The Food and Drug Administration is reviewing dozens of new studies on bisphenol A and expects to rule by Nov. 30 on whether the chemical is safe for use as a liner in food and beverage containers. The timeline was criticized by some environmental activists, who say the government has had more than enough time to consider the chemical’s effects.
The recession is driving consumers away from deli-counter sliced meats and toward prepackaged lunchmeat, according to a survey by the International Dairy-Deli-Bakery Association. The survey showed that, when consumers do buy freshly sliced deli meats, plastic tubs are gaining in popularity over zipper bags or vacuum bags due to their ease in handling.
Irradiation is an effective means of ensuring the safety of uncooked meat, and regulatory obstacles should be removed, the American Meat Institute said in a recent statement. AMI is urging the USDA’s Food Safety and Inspection Service (FSIS) to move forward on a petition that AMI filed four years ago to allow electron-beam irradiation for fresh beef.
Consumer goods companies expressed confidence in the future of the economy when 22,721 visitors turned up Oct. 5-7 for Pack Expo Las Vegas in near-record levels, reports packaging and processing trade association PMMI. “Given the economy this year, we are extremely pleased with the turnout,” says Charles Yuska, president and CEO of PMMI, which produces and sponsors the Pack Expo trade shows.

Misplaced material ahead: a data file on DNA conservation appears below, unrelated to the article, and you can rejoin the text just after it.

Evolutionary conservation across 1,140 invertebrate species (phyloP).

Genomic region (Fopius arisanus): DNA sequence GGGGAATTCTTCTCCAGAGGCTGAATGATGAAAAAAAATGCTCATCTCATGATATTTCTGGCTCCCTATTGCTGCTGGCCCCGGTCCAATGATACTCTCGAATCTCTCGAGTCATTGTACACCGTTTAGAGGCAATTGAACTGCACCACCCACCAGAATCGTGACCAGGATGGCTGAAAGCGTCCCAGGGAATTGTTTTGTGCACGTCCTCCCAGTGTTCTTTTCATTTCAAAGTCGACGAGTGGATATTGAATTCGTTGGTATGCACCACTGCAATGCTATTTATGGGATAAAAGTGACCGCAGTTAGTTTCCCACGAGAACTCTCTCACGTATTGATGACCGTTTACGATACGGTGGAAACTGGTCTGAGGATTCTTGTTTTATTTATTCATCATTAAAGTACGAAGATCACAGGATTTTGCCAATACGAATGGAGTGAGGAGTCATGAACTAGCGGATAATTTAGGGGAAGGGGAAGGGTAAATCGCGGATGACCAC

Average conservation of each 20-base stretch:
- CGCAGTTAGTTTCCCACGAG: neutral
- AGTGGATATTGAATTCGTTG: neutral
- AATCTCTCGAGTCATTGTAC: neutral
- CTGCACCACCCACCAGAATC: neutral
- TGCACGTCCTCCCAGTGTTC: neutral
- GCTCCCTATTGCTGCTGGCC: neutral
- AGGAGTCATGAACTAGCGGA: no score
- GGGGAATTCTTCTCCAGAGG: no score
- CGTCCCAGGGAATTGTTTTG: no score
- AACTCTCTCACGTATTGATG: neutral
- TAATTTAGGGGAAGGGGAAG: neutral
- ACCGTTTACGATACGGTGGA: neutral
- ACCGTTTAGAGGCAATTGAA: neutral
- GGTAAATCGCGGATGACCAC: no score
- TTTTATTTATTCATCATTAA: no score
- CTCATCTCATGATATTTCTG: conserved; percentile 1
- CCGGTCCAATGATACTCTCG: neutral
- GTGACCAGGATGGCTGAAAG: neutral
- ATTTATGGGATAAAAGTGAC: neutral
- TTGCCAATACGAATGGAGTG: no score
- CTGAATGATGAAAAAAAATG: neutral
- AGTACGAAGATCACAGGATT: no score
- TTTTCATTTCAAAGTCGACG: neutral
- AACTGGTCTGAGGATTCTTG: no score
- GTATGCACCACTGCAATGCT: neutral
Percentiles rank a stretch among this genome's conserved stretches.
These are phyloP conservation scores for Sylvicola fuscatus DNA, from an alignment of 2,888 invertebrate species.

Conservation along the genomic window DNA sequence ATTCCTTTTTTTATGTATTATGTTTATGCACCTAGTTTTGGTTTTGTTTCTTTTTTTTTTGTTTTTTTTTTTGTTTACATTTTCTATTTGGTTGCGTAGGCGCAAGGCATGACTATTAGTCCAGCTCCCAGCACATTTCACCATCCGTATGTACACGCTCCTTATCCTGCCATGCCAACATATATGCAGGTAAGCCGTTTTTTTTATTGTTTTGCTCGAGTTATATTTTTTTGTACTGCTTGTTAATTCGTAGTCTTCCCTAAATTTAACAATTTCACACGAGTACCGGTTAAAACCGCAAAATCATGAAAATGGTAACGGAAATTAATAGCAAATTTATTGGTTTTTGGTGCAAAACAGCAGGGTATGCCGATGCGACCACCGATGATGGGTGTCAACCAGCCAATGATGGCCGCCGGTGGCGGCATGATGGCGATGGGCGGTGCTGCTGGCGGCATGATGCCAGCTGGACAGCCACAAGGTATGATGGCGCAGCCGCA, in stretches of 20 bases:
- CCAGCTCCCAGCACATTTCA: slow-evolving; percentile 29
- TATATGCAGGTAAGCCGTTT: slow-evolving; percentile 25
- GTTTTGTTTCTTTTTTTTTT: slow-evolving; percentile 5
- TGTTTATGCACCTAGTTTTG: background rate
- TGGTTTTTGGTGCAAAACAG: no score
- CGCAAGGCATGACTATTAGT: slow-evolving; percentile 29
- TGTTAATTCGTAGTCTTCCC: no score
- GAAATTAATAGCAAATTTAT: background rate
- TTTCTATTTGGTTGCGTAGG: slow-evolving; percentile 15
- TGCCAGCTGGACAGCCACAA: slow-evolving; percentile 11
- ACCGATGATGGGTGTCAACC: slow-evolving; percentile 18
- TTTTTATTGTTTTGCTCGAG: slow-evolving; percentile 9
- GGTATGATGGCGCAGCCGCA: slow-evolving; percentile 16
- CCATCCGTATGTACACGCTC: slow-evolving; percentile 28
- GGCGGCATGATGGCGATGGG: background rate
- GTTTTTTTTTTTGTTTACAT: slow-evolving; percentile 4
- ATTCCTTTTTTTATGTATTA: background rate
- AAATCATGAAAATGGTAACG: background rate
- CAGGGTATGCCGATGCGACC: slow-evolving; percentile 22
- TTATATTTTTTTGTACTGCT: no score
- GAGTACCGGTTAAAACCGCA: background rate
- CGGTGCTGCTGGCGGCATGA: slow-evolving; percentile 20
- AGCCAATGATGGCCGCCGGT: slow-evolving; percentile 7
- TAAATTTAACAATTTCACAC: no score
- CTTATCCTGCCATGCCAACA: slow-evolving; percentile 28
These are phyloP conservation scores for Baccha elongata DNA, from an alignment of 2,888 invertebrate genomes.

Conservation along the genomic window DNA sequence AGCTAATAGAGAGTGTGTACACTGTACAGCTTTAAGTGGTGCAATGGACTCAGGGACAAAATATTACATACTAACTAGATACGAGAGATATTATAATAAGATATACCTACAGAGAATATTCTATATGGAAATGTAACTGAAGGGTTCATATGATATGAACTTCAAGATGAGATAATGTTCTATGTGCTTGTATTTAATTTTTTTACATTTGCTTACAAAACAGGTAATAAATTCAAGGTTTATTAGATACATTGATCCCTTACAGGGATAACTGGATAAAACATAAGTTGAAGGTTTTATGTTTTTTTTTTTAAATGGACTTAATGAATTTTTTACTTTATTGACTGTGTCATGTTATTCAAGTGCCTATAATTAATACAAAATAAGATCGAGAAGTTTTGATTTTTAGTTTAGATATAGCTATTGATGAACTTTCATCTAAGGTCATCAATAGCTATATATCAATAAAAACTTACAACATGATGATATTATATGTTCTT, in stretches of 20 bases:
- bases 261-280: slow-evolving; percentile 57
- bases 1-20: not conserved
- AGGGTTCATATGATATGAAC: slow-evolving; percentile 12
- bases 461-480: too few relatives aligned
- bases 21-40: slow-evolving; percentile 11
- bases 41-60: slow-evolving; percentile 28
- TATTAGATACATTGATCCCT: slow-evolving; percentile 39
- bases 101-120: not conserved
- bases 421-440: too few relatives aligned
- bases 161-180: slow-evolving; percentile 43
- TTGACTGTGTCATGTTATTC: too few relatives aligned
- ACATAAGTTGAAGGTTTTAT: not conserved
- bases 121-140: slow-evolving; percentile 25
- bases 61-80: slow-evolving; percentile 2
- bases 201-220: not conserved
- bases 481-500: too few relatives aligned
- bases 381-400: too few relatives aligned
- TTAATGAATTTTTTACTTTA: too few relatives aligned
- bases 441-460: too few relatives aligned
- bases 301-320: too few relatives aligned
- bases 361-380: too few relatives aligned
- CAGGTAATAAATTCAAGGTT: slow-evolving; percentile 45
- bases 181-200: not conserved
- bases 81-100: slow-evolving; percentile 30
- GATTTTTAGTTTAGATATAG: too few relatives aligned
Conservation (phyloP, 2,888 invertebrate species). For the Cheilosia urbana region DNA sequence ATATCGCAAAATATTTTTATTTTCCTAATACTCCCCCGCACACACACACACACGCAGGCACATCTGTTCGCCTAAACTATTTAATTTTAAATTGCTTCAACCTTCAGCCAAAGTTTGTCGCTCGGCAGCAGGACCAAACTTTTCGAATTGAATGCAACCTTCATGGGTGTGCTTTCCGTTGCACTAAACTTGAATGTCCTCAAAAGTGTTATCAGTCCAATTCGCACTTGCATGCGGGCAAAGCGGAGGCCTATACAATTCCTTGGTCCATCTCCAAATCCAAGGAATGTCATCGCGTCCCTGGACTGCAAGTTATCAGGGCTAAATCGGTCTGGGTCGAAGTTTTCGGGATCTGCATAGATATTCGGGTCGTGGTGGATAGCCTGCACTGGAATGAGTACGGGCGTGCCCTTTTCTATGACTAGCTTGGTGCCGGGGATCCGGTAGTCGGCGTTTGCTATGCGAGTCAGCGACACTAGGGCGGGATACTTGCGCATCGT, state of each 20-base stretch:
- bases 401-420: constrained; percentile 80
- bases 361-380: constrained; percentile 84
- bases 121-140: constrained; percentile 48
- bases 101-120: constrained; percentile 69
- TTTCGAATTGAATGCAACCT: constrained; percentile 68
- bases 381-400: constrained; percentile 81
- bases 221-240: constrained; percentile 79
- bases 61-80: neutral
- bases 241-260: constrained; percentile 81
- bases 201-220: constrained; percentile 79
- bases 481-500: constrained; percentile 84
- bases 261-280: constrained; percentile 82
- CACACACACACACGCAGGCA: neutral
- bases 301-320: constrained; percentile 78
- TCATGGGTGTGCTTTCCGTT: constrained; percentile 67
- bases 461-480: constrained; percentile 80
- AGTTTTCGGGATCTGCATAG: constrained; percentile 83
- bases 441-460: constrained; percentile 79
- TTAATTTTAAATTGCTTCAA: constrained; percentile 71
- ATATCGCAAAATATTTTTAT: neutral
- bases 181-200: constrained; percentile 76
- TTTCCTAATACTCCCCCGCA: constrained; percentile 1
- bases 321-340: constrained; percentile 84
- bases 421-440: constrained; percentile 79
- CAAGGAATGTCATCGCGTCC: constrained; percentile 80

Snack food manufacturer Shearer’s Foods, Brewster, Ohio, had much to celebrate this fall, including being named as a Cascade Capital Business Growth Award winner for the fourth consecutive year. Other news included Fritz Kohmann named Crain’s Cleveland Business’s CFO of the Year and Brian Newland named VP of national and international sales.
General Mills plans to expand its pizza plant in Wellston, Ohio, at an approximate cost of $70 million. The expansion includes a 28,000-sq.-ft. warehouse and 6,000 square feet of manufacturing space.
A three-student team from Purdue University Calumet won the inaugural PMMI U Student Design Contest conducted at Pack Expo Las Vegas and will share a $4,000 scholarship. Teams provided “customer” specifications for a palletizing solution that was fast and economical; second place and a $2,000 scholarship went to a team from Rutgers.
The Healthy Weight Commitment Foundation (HWCF), a national multiyear effort to help reduce obesity-especially in children-by 2015, is a recently formed coalition consisting of major food and beverage processors, retailers and non-government organizations (NGOs). The HWCF will promote ways to help people achieve a healthy weight through energy balance.